Shopping for basic blue denim becomes so confusing at times; imagine the hassle that you have to go through while buying a property. It can be tiresome but most importantly, it is one of the trickiest waves of ever-changing trends to try new moves. Yes, if you are looking to buy a new flat, either for living or property investment, you should display utmost care to every single minute detail. Especially, if you are a first time home buyer, there are so many legalities and hidden charges that you must be aware of before taking any decisions.
So, you already know the basic which is to do good research both virtually and in person about the location, connectivity, amenities etc. But, property investment requires a huge amount of cash to be satisfied with just the basics. Doing proper background research of both the builder and the broker is how you should proceed about it. Then comes the most vital aspect, which is the legalities including an endless list of paperwork.
Listed below are some of the significant documents that you should not just read but also understand clearly before you decide to buy a new flat:
TITLE DEED – A revelation when it comes to buying a property. A Title Deed is a legal document that tells you whether the builder owns the property being sold and if he or she has the freedom to transfer ownership and sell the property. Always make sure that you insist on seeing the original copy and not the photocopy. At the same time, it is advisable to get the Title Deed reviewed by a lawyer for a crystal clear picture.
INTIMATION OF DISAPPROVAL (IOD) – There are various permissions that are required at different stages of construction, which requires getting approvals and No Objection certificate (NOC) from various departments such as the Storm Water and Drain Department, Sewage Departments, Forest Department, Environment Department, Traffic and Coordination Department, Chief Fire Officer, Airport Authority and Pollution Board, among others.
COMMENCEMENT CERTIFICATE (CC) – As the name suggests, it is a document issued by local authorities that legally allows a builder to proceed with the actual construction work. So, make sure that you ask for the Commencement Certificate as you would not like to buy a flat that is illegal.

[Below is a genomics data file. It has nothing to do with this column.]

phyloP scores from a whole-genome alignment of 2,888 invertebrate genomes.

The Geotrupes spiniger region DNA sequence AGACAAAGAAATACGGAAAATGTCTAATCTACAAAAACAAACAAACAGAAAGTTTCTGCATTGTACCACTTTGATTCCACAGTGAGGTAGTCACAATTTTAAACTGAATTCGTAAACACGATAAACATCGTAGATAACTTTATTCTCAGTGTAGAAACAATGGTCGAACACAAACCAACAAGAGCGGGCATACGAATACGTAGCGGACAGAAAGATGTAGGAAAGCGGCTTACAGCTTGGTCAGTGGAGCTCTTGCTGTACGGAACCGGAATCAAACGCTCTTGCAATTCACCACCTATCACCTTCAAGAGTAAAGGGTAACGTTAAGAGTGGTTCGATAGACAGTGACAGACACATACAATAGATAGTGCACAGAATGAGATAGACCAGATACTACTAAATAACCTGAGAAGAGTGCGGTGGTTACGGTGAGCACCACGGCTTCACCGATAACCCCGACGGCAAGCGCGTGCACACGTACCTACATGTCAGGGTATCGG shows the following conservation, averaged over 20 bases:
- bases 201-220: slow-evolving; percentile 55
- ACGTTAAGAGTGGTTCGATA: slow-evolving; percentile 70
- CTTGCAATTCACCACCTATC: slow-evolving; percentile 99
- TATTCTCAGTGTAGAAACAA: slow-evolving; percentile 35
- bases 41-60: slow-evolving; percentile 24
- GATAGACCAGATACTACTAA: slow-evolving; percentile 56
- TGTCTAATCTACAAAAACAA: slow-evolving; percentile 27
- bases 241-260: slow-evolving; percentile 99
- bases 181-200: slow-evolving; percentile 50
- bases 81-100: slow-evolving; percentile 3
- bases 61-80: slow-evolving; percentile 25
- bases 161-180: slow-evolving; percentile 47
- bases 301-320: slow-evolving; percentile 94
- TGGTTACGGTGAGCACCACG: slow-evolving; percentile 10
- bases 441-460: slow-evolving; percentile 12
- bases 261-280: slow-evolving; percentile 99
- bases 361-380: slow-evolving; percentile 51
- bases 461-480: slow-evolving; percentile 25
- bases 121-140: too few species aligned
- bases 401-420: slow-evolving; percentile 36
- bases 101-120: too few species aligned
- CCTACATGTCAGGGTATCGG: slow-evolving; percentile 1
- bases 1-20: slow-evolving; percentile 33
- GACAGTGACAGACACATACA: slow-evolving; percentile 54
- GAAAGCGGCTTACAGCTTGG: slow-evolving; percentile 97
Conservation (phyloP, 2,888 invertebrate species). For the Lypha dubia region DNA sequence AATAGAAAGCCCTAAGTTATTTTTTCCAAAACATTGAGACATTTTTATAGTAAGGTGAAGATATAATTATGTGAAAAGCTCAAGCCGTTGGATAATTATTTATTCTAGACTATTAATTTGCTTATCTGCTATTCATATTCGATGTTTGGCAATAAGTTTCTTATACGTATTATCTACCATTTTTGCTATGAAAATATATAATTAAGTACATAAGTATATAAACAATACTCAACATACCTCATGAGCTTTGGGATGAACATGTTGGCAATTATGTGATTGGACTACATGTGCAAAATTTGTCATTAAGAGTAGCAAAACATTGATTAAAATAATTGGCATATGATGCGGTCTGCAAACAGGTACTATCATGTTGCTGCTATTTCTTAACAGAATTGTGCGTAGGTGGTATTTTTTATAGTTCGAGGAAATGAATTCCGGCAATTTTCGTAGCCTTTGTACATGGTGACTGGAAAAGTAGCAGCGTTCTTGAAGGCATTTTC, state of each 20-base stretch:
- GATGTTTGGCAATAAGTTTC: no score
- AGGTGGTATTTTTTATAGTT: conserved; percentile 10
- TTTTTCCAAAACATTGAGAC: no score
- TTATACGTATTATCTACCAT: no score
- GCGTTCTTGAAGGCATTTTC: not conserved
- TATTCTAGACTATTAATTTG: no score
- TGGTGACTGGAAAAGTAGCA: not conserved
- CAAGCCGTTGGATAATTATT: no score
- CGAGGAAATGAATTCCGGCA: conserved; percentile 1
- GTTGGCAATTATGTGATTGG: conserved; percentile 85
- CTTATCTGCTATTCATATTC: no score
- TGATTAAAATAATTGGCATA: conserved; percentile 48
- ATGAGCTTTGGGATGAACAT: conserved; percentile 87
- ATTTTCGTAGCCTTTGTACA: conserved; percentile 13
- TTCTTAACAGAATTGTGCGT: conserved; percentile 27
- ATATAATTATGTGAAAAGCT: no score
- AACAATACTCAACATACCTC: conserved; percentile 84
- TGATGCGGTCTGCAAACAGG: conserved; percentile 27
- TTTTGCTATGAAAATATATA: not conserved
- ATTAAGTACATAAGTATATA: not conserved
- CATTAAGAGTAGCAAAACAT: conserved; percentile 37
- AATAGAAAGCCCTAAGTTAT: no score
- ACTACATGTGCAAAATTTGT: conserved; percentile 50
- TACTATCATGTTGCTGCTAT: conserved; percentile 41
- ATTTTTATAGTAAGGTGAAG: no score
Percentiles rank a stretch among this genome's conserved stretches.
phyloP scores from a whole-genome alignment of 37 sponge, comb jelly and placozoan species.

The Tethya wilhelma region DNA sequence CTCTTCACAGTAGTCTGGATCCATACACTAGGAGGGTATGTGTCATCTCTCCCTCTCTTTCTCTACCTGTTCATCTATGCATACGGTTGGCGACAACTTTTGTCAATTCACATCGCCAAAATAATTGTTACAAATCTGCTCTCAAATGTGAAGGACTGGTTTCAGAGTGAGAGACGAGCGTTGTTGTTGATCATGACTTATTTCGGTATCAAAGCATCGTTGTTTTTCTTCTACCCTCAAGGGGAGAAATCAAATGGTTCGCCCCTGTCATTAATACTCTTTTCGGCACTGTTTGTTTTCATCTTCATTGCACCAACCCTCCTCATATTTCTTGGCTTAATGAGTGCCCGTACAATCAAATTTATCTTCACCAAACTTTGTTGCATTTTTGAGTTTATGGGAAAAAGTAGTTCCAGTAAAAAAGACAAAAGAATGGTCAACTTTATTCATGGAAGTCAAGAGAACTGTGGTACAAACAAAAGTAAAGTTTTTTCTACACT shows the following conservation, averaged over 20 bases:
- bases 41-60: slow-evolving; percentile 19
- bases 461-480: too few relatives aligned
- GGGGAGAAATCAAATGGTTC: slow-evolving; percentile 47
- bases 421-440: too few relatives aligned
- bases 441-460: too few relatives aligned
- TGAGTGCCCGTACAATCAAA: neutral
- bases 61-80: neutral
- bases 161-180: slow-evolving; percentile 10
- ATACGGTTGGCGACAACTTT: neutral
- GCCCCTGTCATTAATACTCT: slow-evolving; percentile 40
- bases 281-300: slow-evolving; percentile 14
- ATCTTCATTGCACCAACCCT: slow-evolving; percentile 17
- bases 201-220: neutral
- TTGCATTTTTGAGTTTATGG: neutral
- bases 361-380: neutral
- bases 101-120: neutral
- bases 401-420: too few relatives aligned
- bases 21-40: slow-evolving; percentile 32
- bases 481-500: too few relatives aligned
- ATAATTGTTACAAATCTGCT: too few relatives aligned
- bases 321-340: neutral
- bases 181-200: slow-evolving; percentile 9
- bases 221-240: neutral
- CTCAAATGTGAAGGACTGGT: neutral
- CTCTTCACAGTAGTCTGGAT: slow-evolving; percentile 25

ENCUMBRANCE CERTIFICATE (EC) – This document is issued from the office of the registration authority (the sub registrar’s office) and tells you if the property carries any liabilities both legal and monetary or if it has any litigations pending. The liabilities can date as far back as three decades.
APPROVED LAYOUT PLANS – The planning authorities are responsible for approving the layout plans. You must double-check the approved layout plans with the actual construction as many builders deviate from it by adding extra floors or reducing open areas making it a questionable construction.
PURCHASE AGREEMENT – What you read is what you get. That’s right. A purchase agreement is that document which incorporates all the details such as project specification, apartments, payment terms, completion deadlines and the type and amount of penalty if any. It should also contain a clause to transfer the common areas to the society ensuring no further construction by the developer. Remember, you can only hold the builder legally accountable for the deliverables mentioned in this document and not the flowery verbal promises.
OCCUPANCY CERTIFCATE (OC) – Finally, the Occupancy Certificate is the last thing you should check to ensure that the property has been constructed in compliance with all legally provided permissions. The OC is only received after the builder has completed all the necessary civic amenities connections such as water, sewage, electricity etc.
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